Corn development as fungicide application timing approaches
With Hayden and Liam's help, Grandpa's two junior agronomists, let's look at corn development this year as fungicide application timing approaches.
1. Physiological development of corn planted in the month of May is on schedule. A number of fields in the area are just coming into tassel and will be in full tassel through next week. I have witnessed many years that corn tassels in early August and still put up an excellent crop. I think we all know that September weather will need to co-operate for this to happen. There is no reason at this time to doubt that a nice September is in the cards.
2. Corn that tassels in the first half of August is worth protecting. The yield potential is there. There is still time for diseases like northern leaf blight, eyespot, leaf rust and gibberella ear mold to develop. Fungicides are preventative, not curative. They need to be in place and protecting the plant before the disease can be seen with our eye.
3. What about fungicide causing elevated grain moisture at harvest? This is true. Our many years of experience has taught us that corn will usually be 2-4 pts wetter at harvest with fungicide which increases drying costs. However, 5 points of moisture adds 10 cents per bushel to the drying bill. If you have produce a 180 bushel crop that 10 cents will add $18 per acre in to the cost of production. It is normal to expect 7-10 bushel yield response to fungicide use. The net return is easily in favour of fungicide.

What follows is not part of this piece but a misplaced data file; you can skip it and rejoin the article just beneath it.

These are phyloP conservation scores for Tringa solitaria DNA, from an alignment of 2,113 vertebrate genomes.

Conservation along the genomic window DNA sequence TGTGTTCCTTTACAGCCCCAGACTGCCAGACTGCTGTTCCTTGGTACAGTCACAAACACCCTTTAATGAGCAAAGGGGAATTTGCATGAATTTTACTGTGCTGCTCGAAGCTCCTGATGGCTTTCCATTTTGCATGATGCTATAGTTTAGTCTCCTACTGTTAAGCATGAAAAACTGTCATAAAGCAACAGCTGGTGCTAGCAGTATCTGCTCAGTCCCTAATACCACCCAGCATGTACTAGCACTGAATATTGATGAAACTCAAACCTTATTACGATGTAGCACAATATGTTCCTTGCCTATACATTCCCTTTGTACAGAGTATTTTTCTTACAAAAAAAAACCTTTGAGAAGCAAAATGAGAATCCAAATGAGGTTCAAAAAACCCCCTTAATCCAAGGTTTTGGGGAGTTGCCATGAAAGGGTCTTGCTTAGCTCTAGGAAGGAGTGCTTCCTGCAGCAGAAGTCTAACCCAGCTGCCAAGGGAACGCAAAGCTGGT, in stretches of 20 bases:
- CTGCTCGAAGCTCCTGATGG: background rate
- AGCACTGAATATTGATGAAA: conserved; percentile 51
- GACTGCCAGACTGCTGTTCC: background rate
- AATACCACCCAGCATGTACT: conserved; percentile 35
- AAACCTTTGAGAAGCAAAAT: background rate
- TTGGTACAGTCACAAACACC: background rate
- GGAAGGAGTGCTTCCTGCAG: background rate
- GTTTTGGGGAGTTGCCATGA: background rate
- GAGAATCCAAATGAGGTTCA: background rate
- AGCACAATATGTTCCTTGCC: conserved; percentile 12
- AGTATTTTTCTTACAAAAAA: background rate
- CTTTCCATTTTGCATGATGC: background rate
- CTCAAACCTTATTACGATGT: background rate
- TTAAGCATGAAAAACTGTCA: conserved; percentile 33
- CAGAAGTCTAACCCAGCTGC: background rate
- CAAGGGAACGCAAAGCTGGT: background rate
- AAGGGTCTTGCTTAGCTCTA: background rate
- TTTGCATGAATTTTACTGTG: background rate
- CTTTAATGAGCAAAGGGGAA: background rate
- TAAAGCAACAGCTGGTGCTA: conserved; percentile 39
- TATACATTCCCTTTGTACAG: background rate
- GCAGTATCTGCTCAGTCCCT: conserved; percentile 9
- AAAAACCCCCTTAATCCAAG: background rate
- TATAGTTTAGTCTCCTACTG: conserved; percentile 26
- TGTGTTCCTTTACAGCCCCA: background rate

4. Is there a date when it may not be worthwhile applying fungicide? Yes, I believe so. The middle of August is our best estimate of the date when it may not pay to apply fungicide. In other words the moisture penalty may be too great and the yield return may be too low if our crop tassels in late August. We are going to do some side by sides to see if we are right.
5. The best timing for application is at full green silk. This is especially true if we are trying to reduce the potential for gibberella ear mold infection. Gibberella ear mold infects through the silk channel and needs fresh silks to aid infection.
6. I strongly suggest using a member of the triazole family of fungicides, Proline, Caramba, or MiravisNeo because in addition to providing acceptable leaf disease control, they are the only products that have effect on gibberella ear mold.
7. The biggest struggle in many fields will be timing the spray to coincide with green silk. The variability in silk development across many fields is problematic. We are used to dealing with this same issue of variability in wheat at heading time too. Many times the front of a field is ready and the back of the field is not, so there is a tendency to spray too quickly. Brian and I tend to believe that spraying a couple of days late is preferable to spraying too early.
Russ Barker – CCA-ON 4R NMS
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